Here’s my haul from the Farmer’s Market in Hartford today. Not too many veggies yet – mostly rhubarb, greens, and asparagus. The little plastic container is black pepper chevre, and if you look closely you can see that it’s sitting on top of a dozen eggs. The apples are obviously from last fall, but I got 7 lbs for $3, so tomorrow I’m going to make applesauce. We’ll have the asparagus and mesclun with dinner tonight. I’m still not sure what I’m going to do with the rhubarb- last week I made pie, so this week I want to try and do something else.
My snow peas started blooming last week! I anticipate a lot of stir-fries 🙂 Granted, that’s really not much of a change. I do a lot of stir-fries anyway. I’m just hoping I can get the other members of my household to eat the snow peas instead of picking them out. It’s not that they mind the flavor, it’s that they find them too “stringy.” Maybe that’s just the supermarket variety – maybe the fresh garden snow peas will be OK!
I have no idea what happened to this poor lettuce! It looks trampled, rather than bitten. Usually rain will only flatten them out – I’ve never seen it break a plant off like this! I guess we’ll be having garden lettuce a little earlier than we’d anticipated!
The Artwalk went pretty well, all things considered! People still aren’t spending as much as they did a few years ago, but I still did OK – by my standards, at any rate. The weather sort-of cooperated. We had some rain early on, but fortunately it started after we got the canopy up, so nothing got wet! It stopped early enough that it didn’t keep people away.
It did get very windy about an hour before the show closed, and everyone was holding on to their tents to keep them from blowing over! Our earring display went over at least two or three times, and someone stepped on a pair of my posts before we could get them off the ground. I guess she didn’t realize that the shouts of “Watch it! Watch it!” were directed at her.
Some of my new work sold, but I managed to get pictures beforehand. This heart went, and I had at least one person wishing they’d bought it when they first came by.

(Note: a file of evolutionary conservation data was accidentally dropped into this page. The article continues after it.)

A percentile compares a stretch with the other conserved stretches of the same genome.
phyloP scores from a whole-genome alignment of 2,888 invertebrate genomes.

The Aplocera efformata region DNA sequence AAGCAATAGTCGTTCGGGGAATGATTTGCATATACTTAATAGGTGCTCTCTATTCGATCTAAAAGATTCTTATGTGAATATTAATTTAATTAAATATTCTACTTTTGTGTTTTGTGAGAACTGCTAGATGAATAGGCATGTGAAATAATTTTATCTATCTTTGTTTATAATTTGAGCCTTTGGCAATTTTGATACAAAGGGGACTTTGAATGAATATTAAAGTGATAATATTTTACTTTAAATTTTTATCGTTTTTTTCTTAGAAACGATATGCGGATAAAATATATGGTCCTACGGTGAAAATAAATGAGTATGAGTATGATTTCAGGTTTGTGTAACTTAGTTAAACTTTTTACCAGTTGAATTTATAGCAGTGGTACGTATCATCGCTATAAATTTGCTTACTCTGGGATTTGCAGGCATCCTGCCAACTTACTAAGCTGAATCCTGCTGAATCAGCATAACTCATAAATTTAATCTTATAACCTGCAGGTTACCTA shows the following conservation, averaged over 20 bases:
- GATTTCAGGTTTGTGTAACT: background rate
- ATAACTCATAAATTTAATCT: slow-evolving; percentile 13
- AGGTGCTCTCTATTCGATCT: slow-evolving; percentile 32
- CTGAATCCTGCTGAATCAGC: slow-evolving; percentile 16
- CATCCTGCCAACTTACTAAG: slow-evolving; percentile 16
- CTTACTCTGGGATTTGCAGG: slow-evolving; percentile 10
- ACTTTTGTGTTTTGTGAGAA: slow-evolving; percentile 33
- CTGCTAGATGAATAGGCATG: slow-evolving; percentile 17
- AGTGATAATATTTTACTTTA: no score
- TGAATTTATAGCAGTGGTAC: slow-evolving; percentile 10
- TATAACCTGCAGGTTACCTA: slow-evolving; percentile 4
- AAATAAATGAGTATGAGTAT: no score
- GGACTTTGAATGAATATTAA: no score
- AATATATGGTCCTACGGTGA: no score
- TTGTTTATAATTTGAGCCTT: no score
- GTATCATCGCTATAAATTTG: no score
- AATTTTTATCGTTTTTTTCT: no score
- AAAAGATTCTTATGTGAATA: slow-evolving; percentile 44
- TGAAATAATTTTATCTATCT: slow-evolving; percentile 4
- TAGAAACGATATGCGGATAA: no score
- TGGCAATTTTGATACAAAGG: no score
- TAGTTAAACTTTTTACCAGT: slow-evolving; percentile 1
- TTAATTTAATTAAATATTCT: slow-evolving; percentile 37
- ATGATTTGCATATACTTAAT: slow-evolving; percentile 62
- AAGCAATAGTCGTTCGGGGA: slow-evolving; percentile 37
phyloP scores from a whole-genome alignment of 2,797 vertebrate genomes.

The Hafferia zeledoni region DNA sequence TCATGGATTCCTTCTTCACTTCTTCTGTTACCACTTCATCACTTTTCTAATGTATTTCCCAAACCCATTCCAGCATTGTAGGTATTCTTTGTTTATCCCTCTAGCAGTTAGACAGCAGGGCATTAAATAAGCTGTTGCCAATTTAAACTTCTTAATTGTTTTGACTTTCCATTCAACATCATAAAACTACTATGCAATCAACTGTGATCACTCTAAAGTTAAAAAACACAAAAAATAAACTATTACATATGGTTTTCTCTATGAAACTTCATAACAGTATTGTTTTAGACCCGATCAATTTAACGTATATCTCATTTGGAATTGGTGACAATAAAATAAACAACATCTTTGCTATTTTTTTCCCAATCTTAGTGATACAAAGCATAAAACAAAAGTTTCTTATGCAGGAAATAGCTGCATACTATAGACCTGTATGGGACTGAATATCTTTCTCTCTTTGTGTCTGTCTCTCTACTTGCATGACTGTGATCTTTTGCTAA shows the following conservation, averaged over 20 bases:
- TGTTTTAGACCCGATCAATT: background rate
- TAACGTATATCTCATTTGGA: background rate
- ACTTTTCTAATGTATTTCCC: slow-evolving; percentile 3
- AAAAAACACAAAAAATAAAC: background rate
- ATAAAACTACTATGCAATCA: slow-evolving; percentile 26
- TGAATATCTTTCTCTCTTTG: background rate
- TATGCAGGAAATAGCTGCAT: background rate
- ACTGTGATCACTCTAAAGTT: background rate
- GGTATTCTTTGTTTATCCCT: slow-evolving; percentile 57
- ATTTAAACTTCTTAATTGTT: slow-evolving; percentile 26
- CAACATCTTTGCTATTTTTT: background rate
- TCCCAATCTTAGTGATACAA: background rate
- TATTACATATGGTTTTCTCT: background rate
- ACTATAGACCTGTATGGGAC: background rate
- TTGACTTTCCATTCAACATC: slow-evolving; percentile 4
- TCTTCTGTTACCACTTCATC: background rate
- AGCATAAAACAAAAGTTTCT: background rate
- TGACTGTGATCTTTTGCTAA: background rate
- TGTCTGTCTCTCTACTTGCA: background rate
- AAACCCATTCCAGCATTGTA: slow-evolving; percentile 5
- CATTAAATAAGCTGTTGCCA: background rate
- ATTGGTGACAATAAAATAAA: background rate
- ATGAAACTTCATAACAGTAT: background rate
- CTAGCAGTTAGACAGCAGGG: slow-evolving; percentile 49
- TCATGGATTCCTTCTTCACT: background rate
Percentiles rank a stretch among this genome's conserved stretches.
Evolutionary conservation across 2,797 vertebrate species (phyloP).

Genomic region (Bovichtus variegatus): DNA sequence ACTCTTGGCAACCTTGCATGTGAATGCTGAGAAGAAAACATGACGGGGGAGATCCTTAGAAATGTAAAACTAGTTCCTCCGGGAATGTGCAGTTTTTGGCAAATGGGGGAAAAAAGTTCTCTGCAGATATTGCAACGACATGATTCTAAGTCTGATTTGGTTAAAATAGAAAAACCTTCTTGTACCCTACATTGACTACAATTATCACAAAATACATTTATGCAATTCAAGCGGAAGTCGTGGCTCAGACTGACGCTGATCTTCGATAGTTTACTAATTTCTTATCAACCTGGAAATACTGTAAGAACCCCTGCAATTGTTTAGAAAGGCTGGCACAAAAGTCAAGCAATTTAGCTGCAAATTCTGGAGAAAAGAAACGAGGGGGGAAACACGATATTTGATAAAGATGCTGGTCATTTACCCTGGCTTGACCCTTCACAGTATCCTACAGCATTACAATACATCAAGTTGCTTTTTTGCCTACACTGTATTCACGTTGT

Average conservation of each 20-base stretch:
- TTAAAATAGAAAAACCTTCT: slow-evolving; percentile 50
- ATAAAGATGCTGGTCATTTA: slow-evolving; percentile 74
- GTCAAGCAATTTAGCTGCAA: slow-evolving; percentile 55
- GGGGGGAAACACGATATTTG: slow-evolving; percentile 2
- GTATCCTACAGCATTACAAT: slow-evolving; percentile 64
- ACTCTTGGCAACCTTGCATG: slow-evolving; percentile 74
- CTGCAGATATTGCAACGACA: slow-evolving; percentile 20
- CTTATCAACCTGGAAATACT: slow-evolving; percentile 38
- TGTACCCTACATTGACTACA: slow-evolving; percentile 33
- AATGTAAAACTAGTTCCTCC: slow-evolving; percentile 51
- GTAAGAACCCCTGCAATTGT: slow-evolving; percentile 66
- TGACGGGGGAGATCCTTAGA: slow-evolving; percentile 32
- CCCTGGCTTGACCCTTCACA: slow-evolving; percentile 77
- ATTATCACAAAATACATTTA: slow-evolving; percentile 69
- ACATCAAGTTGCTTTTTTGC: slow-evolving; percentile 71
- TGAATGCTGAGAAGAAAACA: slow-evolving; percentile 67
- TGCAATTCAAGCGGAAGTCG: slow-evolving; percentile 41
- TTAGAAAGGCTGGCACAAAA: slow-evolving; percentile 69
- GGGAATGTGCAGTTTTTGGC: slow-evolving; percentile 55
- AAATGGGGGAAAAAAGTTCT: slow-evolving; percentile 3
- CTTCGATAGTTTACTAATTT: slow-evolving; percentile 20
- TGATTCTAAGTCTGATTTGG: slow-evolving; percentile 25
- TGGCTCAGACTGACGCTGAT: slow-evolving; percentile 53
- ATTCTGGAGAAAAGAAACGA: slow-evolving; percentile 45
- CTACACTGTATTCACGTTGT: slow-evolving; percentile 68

She took a card, but then lots of people took business cards. I’ll be surprised if we actually hear from any of them. Everyone gets excited about the idea of custom work when they’re standing there, but it always ends up being more hassle than it’s worth to them by the time they get home. Next year we’re going to try coupon codes on the backs of the business cards to see if it helps us see how many people from the shows come visit us online.
I finally decided what I wanted to do with this pendant that I finished a few weeks ago, so I had the completed necklace finished in time for the show. Lots of interest, but no buyers. The expensive pieces always (unsurprisingly) take forever to sell.
At least we finally had a banner this year!
After five years of selling jewelry at craft shows I have finally gotten around to getting a real sign for our booth! It matches our business cards and everything! And I even got it in time for Saturday’s craft show!
I got a soil block maker at the beginning of seed-starting season(which is February around here), hoping to get the convenience of peat pellets without the added expense. So far I’ve had mixed results.
Most of my seeds germinated just fine in the soil blocks, but shortly after gaining their first or second set of true leaves they seem to have stopped growing. These were planted sometime in March – I’d think the plants would be a lot bigger by now!
I’ve heard that if you pack your soil blocker too tightly the roots have trouble penetrating. My first few blocks were loose enough that I had trouble moving them without crumbling, so I packed the next set more firmly. There’s no way for me to know what’s too tight or too loose except trial and error. It’s also possible I might not have watered them enough – or I might have watered them too much! I hate it when diametrically opposed actions result in the exact same symptoms! I’ve tried potting some of them up and attempting to loosen the soil a little, but so far it doesn’t seem to have made much difference.
So far the broccoli I started at the end of February hasn’t gone much past this stage here. I planted them out in hopes that being in the ground would encourage them – I’ll let you know if it works.
My sage, on the other hand, was planted in a peat pellet, and is going gangbusters, along with several other varieties of herbs.
I’m not all that upset, because I knew that soil blockers had a bit of a learning curve. At the most I’m annoyed at the prospect of not having some of my longer-growing veggies (namely broccoli and eggplant) this year. I’m probably not going to have time to try and start the eggplants again if these fail to thrive, but I can start more broccoli seedlings for a fall planting. I think next year I’ll stick to the peat pellets for these, and experiment with the soil blocks for plants that grow faster, so that I have time to try again if I don’t get it right the first time.